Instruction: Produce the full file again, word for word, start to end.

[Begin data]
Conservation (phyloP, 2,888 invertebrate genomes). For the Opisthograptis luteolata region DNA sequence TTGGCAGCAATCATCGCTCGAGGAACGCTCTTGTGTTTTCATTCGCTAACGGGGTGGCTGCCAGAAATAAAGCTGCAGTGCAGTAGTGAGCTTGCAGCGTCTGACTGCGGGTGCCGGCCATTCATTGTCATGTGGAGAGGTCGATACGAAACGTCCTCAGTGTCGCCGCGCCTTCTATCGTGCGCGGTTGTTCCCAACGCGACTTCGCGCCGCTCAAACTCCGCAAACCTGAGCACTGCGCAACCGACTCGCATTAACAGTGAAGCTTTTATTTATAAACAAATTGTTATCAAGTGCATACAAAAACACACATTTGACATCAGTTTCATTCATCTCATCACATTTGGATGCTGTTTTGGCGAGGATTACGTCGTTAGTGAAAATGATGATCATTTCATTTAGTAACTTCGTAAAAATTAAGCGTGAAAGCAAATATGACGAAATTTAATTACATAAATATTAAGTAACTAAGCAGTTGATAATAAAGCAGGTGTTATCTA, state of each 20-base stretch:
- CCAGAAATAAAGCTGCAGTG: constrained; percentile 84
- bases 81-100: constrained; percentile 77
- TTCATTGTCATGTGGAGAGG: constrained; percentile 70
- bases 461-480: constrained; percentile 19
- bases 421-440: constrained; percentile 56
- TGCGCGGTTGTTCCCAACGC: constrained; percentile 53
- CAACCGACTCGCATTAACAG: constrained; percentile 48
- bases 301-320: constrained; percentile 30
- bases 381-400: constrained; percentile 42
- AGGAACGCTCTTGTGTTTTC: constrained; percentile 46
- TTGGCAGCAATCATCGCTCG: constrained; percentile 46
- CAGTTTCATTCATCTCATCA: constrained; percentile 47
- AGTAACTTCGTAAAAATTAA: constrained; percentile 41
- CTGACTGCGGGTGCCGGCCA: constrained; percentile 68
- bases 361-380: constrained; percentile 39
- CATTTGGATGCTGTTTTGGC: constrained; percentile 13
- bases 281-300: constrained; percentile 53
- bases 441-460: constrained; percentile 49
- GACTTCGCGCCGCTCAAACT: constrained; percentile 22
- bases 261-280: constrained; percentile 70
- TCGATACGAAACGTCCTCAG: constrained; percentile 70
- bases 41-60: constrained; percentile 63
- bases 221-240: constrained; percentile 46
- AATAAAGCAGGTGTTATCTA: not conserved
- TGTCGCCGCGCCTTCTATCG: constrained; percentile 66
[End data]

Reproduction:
Conservation (phyloP, 2,888 invertebrate genomes). For the Opisthograptis luteolata region DNA sequence TTGGCAGCAATCATCGCTCGAGGAACGCTCTTGTGTTTTCATTCGCTAACGGGGTGGCTGCCAGAAATAAAGCTGCAGTGCAGTAGTGAGCTTGCAGCGTCTGACTGCGGGTGCCGGCCATTCATTGTCATGTGGAGAGGTCGATACGAAACGTCCTCAGTGTCGCCGCGCCTTCTATCGTGCGCGGTTGTTCCCAACGCGACTTCGCGCCGCTCAAACTCCGCAAACCTGAGCACTGCGCAACCGACTCGCATTAACAGTGAAGCTTTTATTTATAAACAAATTGTTATCAAGTGCATACAAAAACACACATTTGACATCAGTTTCATTCATCTCATCACATTTGGATGCTGTTTTGGCGAGGATTACGTCGTTAGTGAAAATGATGATCATTTCATTTAGTAACTTCGTAAAAATTAAGCGTGAAAGCAAATATGACGAAATTTAATTACATAAATATTAAGTAACTAAGCAGTTGATAATAAAGCAGGTGTTATCTA, state of each 20-base stretch:
- CCAGAAATAAAGCTGCAGTG: constrained; percentile 84
- bases 81-100: constrained; percentile 77
- TTCATTGTCATGTGGAGAGG: constrained; percentile 70
- bases 461-480: constrained; percentile 19
- bases 421-440: constrained; percentile 56
- TGCGCGGTTGTTCCCAACGC: constrained; percentile 53
- CAACCGACTCGCATTAACAG: constrained; percentile 48
- bases 301-320: constrained; percentile 30
- bases 381-400: constrained; percentile 42
- AGGAACGCTCTTGTGTTTTC: constrained; percentile 46
- TTGGCAGCAATCATCGCTCG: constrained; percentile 46
- CAGTTTCATTCATCTCATCA: constrained; percentile 47
- AGTAACTTCGTAAAAATTAA: constrained; percentile 41
- CTGACTGCGGGTGCCGGCCA: constrained; percentile 68
- bases 361-380: constrained; percentile 39
- CATTTGGATGCTGTTTTGGC: constrained; percentile 13
- bases 281-300: constrained; percentile 53
- bases 441-460: constrained; percentile 49
- GACTTCGCGCCGCTCAAACT: constrained; percentile 22
- bases 261-280: constrained; percentile 70
- TCGATACGAAACGTCCTCAG: constrained; percentile 70
- bases 41-60: constrained; percentile 63
- bases 221-240: constrained; percentile 46
- AATAAAGCAGGTGTTATCTA: not conserved
- TGTCGCCGCGCCTTCTATCG: constrained; percentile 66